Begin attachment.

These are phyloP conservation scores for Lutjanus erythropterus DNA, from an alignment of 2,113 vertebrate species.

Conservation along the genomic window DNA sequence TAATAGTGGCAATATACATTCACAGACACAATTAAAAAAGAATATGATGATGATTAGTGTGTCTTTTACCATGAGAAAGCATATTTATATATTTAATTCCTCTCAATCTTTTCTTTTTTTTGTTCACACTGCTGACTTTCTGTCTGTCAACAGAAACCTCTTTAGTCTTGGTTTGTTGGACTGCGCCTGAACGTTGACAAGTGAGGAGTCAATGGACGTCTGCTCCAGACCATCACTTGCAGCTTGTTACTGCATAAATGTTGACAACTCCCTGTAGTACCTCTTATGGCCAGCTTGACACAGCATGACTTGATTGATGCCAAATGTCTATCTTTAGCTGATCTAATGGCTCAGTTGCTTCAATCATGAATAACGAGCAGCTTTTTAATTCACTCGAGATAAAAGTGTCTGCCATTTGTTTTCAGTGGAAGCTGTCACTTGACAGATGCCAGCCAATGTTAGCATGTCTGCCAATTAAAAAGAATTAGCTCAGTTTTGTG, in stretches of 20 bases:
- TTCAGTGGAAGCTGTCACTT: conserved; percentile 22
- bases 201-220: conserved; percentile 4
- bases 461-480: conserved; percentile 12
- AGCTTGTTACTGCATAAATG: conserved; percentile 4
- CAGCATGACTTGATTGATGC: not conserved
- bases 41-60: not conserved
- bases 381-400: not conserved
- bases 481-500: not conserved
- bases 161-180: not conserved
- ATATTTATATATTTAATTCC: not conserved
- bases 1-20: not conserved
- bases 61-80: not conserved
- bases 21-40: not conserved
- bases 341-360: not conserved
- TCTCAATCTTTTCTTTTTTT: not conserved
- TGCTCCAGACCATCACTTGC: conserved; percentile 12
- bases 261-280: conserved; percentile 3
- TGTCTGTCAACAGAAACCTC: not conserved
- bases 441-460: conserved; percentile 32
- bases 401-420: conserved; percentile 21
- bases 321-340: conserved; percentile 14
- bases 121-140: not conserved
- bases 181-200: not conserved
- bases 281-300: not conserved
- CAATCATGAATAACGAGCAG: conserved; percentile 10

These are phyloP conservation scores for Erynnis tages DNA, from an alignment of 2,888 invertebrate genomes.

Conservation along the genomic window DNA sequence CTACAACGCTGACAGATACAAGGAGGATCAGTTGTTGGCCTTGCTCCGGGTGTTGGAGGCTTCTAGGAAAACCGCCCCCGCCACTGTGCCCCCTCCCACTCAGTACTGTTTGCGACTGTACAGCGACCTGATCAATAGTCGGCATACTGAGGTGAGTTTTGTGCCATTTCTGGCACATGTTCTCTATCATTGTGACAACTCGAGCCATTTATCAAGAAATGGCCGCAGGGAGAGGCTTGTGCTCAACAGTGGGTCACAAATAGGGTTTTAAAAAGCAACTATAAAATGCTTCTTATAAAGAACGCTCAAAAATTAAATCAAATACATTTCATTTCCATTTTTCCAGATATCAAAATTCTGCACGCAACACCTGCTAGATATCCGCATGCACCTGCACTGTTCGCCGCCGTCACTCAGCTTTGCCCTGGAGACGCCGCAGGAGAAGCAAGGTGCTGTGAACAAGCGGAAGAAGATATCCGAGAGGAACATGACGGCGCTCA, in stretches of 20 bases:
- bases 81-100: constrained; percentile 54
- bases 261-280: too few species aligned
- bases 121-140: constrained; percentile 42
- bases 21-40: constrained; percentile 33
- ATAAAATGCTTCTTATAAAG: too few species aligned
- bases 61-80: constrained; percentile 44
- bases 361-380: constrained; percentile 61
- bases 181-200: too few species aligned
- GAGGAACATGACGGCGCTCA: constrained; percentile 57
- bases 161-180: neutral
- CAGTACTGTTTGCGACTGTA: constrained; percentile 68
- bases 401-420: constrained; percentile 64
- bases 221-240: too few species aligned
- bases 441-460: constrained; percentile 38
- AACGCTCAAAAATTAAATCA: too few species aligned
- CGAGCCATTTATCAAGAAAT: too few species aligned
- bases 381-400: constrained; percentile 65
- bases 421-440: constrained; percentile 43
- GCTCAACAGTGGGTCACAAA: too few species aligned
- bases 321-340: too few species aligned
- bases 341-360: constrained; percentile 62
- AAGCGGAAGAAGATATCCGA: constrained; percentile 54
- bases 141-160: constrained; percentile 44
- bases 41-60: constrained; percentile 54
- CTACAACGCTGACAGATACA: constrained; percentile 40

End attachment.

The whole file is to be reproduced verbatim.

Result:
These are phyloP conservation scores for Lutjanus erythropterus DNA, from an alignment of 2,113 vertebrate species.

Conservation along the genomic window DNA sequence TAATAGTGGCAATATACATTCACAGACACAATTAAAAAAGAATATGATGATGATTAGTGTGTCTTTTACCATGAGAAAGCATATTTATATATTTAATTCCTCTCAATCTTTTCTTTTTTTTGTTCACACTGCTGACTTTCTGTCTGTCAACAGAAACCTCTTTAGTCTTGGTTTGTTGGACTGCGCCTGAACGTTGACAAGTGAGGAGTCAATGGACGTCTGCTCCAGACCATCACTTGCAGCTTGTTACTGCATAAATGTTGACAACTCCCTGTAGTACCTCTTATGGCCAGCTTGACACAGCATGACTTGATTGATGCCAAATGTCTATCTTTAGCTGATCTAATGGCTCAGTTGCTTCAATCATGAATAACGAGCAGCTTTTTAATTCACTCGAGATAAAAGTGTCTGCCATTTGTTTTCAGTGGAAGCTGTCACTTGACAGATGCCAGCCAATGTTAGCATGTCTGCCAATTAAAAAGAATTAGCTCAGTTTTGTG, in stretches of 20 bases:
- TTCAGTGGAAGCTGTCACTT: conserved; percentile 22
- bases 201-220: conserved; percentile 4
- bases 461-480: conserved; percentile 12
- AGCTTGTTACTGCATAAATG: conserved; percentile 4
- CAGCATGACTTGATTGATGC: not conserved
- bases 41-60: not conserved
- bases 381-400: not conserved
- bases 481-500: not conserved
- bases 161-180: not conserved
- ATATTTATATATTTAATTCC: not conserved
- bases 1-20: not conserved
- bases 61-80: not conserved
- bases 21-40: not conserved
- bases 341-360: not conserved
- TCTCAATCTTTTCTTTTTTT: not conserved
- TGCTCCAGACCATCACTTGC: conserved; percentile 12
- bases 261-280: conserved; percentile 3
- TGTCTGTCAACAGAAACCTC: not conserved
- bases 441-460: conserved; percentile 32
- bases 401-420: conserved; percentile 21
- bases 321-340: conserved; percentile 14
- bases 121-140: not conserved
- bases 181-200: not conserved
- bases 281-300: not conserved
- CAATCATGAATAACGAGCAG: conserved; percentile 10

These are phyloP conservation scores for Erynnis tages DNA, from an alignment of 2,888 invertebrate genomes.

Conservation along the genomic window DNA sequence CTACAACGCTGACAGATACAAGGAGGATCAGTTGTTGGCCTTGCTCCGGGTGTTGGAGGCTTCTAGGAAAACCGCCCCCGCCACTGTGCCCCCTCCCACTCAGTACTGTTTGCGACTGTACAGCGACCTGATCAATAGTCGGCATACTGAGGTGAGTTTTGTGCCATTTCTGGCACATGTTCTCTATCATTGTGACAACTCGAGCCATTTATCAAGAAATGGCCGCAGGGAGAGGCTTGTGCTCAACAGTGGGTCACAAATAGGGTTTTAAAAAGCAACTATAAAATGCTTCTTATAAAGAACGCTCAAAAATTAAATCAAATACATTTCATTTCCATTTTTCCAGATATCAAAATTCTGCACGCAACACCTGCTAGATATCCGCATGCACCTGCACTGTTCGCCGCCGTCACTCAGCTTTGCCCTGGAGACGCCGCAGGAGAAGCAAGGTGCTGTGAACAAGCGGAAGAAGATATCCGAGAGGAACATGACGGCGCTCA, in stretches of 20 bases:
- bases 81-100: constrained; percentile 54
- bases 261-280: too few species aligned
- bases 121-140: constrained; percentile 42
- bases 21-40: constrained; percentile 33
- ATAAAATGCTTCTTATAAAG: too few species aligned
- bases 61-80: constrained; percentile 44
- bases 361-380: constrained; percentile 61
- bases 181-200: too few species aligned
- GAGGAACATGACGGCGCTCA: constrained; percentile 57
- bases 161-180: neutral
- CAGTACTGTTTGCGACTGTA: constrained; percentile 68
- bases 401-420: constrained; percentile 64
- bases 221-240: too few species aligned
- bases 441-460: constrained; percentile 38
- AACGCTCAAAAATTAAATCA: too few species aligned
- CGAGCCATTTATCAAGAAAT: too few species aligned
- bases 381-400: constrained; percentile 65
- bases 421-440: constrained; percentile 43
- GCTCAACAGTGGGTCACAAA: too few species aligned
- bases 321-340: too few species aligned
- bases 341-360: constrained; percentile 62
- AAGCGGAAGAAGATATCCGA: constrained; percentile 54
- bases 141-160: constrained; percentile 44
- bases 41-60: constrained; percentile 54
- CTACAACGCTGACAGATACA: constrained; percentile 40